Elizabeth Butson, the publisher of The Villager from 1992 to 1999, recalled how Sumner took her and her husband, Tom Butson, The Villager’s then-editor in chief, under her wing after the Butsons had purchased the historic weekly newspaper out of bankruptcy. Butson today is also a board member of the Washington Square Association.
“She was the first person to reach out and offer support when Tom and I decided to resuscitate The Villager,” Elizabeth Butson said of Sumner. “She introduced me to local luminaries she felt I should be in touch with, so that our reporting would cover all areas important to what is Greenwich Village.
“I worked closely with Anne-Marie during the years of her chairing the W.S.A. I admired her generous spirit and gracious hospitality. I teased her about her Prussian sense of humor and she teased me back about my Greek one.
“Anne-Marie was a rare, vanishing kind of civic leader,” Butson said. “She was genteel and kind, never negative during a meeting. Never dismissed anyone.
“She was also a good friend, someone I shared good and bad news with, someone I enjoyed sharing a birthday with, to laugh with. And this is how I will always remember her.”
Judy Paul, the C.E.O. of the Washington Square Hotel and a W.S.A. board member, said “future generations” will be able to enjoy a beautiful Washington Square Park, thanks to Sumner’s tireless efforts.
“I had the wonderful privilege of working with Anne-Marie on the board of the Washington Square Association, New York City’s oldest neighborhood organization,” Paul said. “Anne-Marie served as the president of the association for many decades and cared deeply about our neighborhood and Washington Square Park.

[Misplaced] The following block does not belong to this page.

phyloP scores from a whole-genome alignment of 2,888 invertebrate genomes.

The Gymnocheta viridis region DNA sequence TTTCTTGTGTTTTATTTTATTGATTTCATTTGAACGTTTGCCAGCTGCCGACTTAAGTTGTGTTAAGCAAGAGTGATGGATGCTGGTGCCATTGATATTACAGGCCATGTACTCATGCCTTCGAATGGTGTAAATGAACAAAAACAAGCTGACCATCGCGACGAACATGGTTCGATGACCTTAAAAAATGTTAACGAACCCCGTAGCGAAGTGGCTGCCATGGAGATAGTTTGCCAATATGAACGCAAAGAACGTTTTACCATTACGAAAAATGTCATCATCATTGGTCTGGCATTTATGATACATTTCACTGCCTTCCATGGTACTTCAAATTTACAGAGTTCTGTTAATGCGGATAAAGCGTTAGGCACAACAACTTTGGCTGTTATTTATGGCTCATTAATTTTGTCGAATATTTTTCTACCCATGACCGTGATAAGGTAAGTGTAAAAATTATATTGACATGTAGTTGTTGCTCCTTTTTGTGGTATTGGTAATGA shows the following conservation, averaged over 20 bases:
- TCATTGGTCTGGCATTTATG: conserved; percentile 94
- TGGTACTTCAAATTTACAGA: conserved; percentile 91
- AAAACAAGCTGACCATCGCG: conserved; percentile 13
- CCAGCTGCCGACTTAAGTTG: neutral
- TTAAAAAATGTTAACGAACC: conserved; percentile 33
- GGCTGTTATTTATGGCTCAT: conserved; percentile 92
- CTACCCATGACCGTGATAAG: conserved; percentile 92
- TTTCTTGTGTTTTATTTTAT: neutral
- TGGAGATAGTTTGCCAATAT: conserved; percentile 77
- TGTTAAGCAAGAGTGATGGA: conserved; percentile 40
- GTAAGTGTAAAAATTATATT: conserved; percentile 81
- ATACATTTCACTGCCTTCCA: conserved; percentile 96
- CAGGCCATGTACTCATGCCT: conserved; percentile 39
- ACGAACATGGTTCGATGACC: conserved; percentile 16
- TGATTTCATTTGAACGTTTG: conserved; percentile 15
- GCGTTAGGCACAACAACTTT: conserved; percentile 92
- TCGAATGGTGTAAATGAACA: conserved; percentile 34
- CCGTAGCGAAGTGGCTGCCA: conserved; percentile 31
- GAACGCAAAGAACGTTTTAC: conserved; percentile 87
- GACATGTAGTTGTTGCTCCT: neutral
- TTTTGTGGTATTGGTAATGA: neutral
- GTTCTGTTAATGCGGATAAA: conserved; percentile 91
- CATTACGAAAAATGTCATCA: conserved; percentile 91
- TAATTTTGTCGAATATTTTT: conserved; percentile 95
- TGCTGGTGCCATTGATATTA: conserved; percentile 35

“Our board meetings were always celebratory occasions where Anne-Marie’s zest for life, sunny disposition, elegance and generous spirit set the tone,” Paul recalled. “Her remarkable dedication to keeping Greenwich Village and Washington Square Park special places will live on for future generations.”
Doug Evans, the longtime chairperson of the Washington Square Association and a good friend, said the park simply would not be the same today without Sumner’s efforts.
“I worked with Anne-Marie for over 30 years on Washington Square Association matters,” he said. “She was devoted to her park. And Washington Square Park would not be the wonderful place it is today without her untiring efforts. It seemed she knew everyone in the Village and did not hesitate to call upon them all to help her maintain the park as a unique destination. She was warm, gracious, caring and a wonderful friend.
“I remember enjoying working with Anne-Marie on the recent mammoth restoration of the park,” he said. “And she gave just as much attention to finding ways to control rats without poison. We will all miss her sorely.”
Sugar Barry, another association board member, said of her friend, “The era of style and grace that Anne-Marie Sumner so finely represented is fast disappearing. We, the Village community and I, sincerely mourn our great loss.”
Emily Folpe, author of “It Happened on Washington Square” and also a W.S.A. board member, paid fond tribute to her dear friend and colleague.
“I’m saddened to learn of Anne-Marie’s passing but remember her radiant smile and gracious presence and all she did for the Washington Square neighborhood,” she said. “My deepest sympathy to Erika and Trevor. May her memory be a blessing.”
A memorial service for Anne-Marie Sumner will be held in early spring. In lieu of flowers, memorial donations may be made to the Washington Square Association/Friends of Washington Square Park, Cooper Station, P.O. Box 1395, New York, NY 10276 or at WashingtonSquareNYC.org.